Nearly two months after the terrorist assault on the U.S. Consulate in Benghazi, it continues to ripple across American politics, though the constantly shifting timelines provided by the administration and the new questions raised by Republicans have not dramatically reshaped the presidential race.
In the past week alone, the Central Intelligence Agency issued a statement acknowledging a greater role in responding to the attack than has previously been disclosed. The CIA defended its operators' response and denied a report by Fox News portraying the agency as following an internal order to stand down while the consulate burned and Ambassador J. Christopher Stevens was killed.
Details about what happened Sept. 11 are still murky, and Republicans in Congress are pressing for clarity.
Sen. Lindsey Graham, South Carolina Republican, late last week announced an agreement with Tunisia to allow U.S. authorities an in-person interview with a Tunisian suspect reportedly caught on tape attacking the consulate that night.
He and Sens. John McCain and Kelly Ayotte have also demanded that the Senate create a special investigative committee to press for answers.
"We believe that the complexity and gravity of this matter warrants the establishment of a temporary Select Committee that can conduct an integrated review of the many national security issues involved, which cut across multiple executive agencies," the senators said in a letter Saturday.
Several committees have already said they'll conduct investigations, but the three Republicans said the Senate needs a single panel with broad scope.
The administration has investigations going at the State Department and by the FBI, too, and the White House has declined to answer most questions until the State Department review is completed.
But this past weekend, Mrs. Ayotte and Sen. Marco Rubio questioned whether the department could conduct a fair investigation since it currently lacks a full inspector general who has been nominated by the president and confirmed by the Senate.
Despite the heat on Capitol Hill, Benghazi has largely been absent from the campaign circuit as both candidates spend their final days barnstorming battleground states and focusing most of their final arguments on jobs and the economy.
On Sunday, during a briefing with reporters aboard Air Force One, White House spokesman Jay Carney was asked about a report that Gen. Carter F. Ham, the head of the Africa Command, may have been forced to resign because he wanted to disobey an order to stand down and not respond to the unfolding crisis at the consulate on Sept. 11. Mr. Carney referred the question to the Pentagon.
Mitt Romney, too, has dropped an earlier critique of President Obama's handling of Benghazi, after the Republican nominee bungled his own response in the second presidential debate.
On "Fox News Sunday," senior campaign strategist David Axelrod was asked about a popular suspicion among conservatives — that Mr. Obama has made a "calculated decision to run out the clock" to avoid answering Benghazi-related questions until after Tuesday's election.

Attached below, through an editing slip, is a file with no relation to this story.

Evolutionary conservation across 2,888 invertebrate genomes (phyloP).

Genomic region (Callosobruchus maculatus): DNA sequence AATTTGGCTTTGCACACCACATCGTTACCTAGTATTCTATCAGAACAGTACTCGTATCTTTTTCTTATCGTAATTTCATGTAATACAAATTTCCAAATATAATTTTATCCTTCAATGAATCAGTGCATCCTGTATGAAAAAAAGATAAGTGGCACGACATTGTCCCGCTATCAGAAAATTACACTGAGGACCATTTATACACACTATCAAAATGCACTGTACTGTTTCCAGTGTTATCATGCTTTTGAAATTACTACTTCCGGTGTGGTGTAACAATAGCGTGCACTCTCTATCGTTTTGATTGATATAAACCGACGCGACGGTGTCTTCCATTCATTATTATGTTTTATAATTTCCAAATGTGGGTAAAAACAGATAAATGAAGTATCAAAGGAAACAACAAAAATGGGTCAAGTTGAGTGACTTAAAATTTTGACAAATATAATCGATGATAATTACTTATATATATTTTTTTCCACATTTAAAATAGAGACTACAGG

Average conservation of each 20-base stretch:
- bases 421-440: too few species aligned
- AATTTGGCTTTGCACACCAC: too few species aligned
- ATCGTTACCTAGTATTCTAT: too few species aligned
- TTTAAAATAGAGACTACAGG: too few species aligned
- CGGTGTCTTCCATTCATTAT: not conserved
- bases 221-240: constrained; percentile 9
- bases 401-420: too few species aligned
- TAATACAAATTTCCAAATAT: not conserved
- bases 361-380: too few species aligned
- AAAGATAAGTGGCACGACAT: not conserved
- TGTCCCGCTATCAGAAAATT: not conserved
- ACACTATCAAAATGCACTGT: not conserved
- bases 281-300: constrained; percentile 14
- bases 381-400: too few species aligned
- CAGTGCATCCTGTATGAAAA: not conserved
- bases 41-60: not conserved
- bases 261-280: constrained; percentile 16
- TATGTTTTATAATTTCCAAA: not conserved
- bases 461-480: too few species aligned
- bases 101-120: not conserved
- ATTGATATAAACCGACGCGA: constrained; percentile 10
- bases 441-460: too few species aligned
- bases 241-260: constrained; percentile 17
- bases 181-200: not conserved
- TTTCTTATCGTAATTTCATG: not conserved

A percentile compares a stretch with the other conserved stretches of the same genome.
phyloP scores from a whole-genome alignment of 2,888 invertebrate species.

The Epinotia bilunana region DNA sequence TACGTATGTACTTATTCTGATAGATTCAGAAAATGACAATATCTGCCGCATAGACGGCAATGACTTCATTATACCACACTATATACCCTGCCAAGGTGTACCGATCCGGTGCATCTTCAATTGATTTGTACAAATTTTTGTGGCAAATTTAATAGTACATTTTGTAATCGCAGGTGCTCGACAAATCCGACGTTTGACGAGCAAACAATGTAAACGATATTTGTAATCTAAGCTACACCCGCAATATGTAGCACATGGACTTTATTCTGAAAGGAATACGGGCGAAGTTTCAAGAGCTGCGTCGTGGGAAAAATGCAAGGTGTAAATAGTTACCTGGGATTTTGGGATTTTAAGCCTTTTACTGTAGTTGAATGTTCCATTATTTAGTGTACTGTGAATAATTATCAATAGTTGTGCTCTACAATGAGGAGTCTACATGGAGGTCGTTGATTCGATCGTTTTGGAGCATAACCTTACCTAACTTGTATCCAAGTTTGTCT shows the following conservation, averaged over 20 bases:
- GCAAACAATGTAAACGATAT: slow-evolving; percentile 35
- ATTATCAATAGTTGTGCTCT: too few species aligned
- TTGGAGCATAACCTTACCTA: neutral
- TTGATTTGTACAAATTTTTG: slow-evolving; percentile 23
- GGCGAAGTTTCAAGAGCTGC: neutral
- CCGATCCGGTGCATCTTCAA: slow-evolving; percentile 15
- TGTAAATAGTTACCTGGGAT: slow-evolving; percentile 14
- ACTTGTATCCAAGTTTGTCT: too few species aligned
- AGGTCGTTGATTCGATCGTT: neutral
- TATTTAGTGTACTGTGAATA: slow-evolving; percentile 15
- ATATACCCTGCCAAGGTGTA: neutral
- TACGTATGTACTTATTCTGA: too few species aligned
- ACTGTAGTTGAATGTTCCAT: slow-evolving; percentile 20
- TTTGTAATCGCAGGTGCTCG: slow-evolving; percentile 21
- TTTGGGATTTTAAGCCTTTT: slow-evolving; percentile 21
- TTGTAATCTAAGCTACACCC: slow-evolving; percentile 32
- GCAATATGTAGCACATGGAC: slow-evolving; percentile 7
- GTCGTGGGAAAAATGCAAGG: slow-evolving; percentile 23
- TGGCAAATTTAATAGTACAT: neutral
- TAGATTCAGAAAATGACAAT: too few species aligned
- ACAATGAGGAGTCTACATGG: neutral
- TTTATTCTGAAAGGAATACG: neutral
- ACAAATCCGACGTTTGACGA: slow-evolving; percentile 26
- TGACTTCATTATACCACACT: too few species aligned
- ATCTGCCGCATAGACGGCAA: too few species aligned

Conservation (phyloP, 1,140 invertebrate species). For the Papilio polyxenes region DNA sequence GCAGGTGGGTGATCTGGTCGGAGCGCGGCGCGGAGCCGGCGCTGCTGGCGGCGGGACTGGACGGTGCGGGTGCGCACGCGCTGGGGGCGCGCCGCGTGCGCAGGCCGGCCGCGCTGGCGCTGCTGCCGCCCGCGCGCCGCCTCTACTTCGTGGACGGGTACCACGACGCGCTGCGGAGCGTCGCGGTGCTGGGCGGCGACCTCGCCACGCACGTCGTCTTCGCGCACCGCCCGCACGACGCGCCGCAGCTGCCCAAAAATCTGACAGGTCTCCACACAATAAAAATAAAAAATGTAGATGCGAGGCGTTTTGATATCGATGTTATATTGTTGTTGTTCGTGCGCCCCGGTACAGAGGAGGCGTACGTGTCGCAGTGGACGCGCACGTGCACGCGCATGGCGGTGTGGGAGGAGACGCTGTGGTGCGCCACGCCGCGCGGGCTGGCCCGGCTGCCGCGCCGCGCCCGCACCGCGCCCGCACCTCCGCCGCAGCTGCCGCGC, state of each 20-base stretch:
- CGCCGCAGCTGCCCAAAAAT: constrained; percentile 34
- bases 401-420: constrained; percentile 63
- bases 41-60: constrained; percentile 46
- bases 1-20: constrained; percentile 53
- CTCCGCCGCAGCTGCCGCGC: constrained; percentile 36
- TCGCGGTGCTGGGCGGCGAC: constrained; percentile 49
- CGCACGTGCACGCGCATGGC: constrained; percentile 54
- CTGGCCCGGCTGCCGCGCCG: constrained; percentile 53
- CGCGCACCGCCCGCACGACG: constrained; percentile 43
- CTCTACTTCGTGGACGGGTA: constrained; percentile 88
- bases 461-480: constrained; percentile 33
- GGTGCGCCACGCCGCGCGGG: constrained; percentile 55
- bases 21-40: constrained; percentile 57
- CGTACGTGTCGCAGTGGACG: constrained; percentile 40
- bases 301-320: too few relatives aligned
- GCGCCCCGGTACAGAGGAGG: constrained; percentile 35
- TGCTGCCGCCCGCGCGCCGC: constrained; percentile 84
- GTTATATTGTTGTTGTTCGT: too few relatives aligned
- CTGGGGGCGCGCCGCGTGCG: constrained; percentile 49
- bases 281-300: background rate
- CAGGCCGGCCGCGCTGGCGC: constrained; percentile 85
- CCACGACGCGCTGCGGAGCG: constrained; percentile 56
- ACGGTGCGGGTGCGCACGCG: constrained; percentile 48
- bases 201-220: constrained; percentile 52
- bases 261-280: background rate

He replied: "No."
Mr. Axelrod declined to say whether Mr. Obama was aware of decisions by the American Red Cross and the British government to pull its personnel prior to the Sept. 11 siege.
However, outside an Obama rally in Cincinnati on Sunday night, about 50 people carried signs denouncing Mr. Obama's handling of Benghazi and started jeering the crowd of the president's supporters filing into the gym where the president was scheduled to speak. The Obama supporters responded, by chanting back, "four more years."
Several signs declared, "You let them die" and "Cover-up-in-chief." Still another spelled out Benghazi in big red letters with each person carrying a letter, and another said, "Help Denied. Ambassador died. Obama lied."
In the face of such criticisms, Mr. Obama continues to cite his national security credentials on the campaign trail, including saying he has hurt al Qaeda.
"Because of the service and sacrifice of our brave men and women in uniform — a whole lot of them from here in New Hampshire — the war in Iraq is over," the president said while campaigning this past weekend. "The war in Afghanistan is coming to a close. Al Qaeda is on the run. Osama bin Laden is dead."
Some Republicans challenge that claim, saying that al Qaeda-backed groups are regrouping in 10 or more countries. Indeed, some reports have tied the Libya assault to an al Qaeda-allied group, Ansar al-Sharia.
A group of 500 retired generals and admirals is pushing back against Mr. Obama's claims on national security in an ad they have bought in Monday's editions of The Washington Times.
"We, the undersigned, proudly support Governor Mitt Romney as our nation's next president and commander-in-chief," the ad says, listing the hundreds of names of the retired officers.
Almost none of the major pollsters asked people about Benghazi late in the campaign, but a Fox News survey signaled some bad news for Mr. Obama.
The poll of likely voters, released Wednesday, showed they have decided opinions about what happened in Benghazi, but the poll did not include a question on whether the incident would affect their vote on Election Day.
On the specific matter of Benghazi, the poll found that Americans are divided, with 44 percent thinking the administration tried to mislead Americans about what happened there and 47 percent disagreeing. As expected, Republicans are much more likely be critical than Democrats, but more significant is the figure showing independent voters believing the administration tried to mislead Americans by a 49 percent to 42 percent margin.
Despite the Benghazi issue, the Fox News survey found Mr. Obama still attracting 49 percent approval of his handling of foreign policy, compared with 44 percent who disapprove.
• Valerie Richardson contributed to this report.
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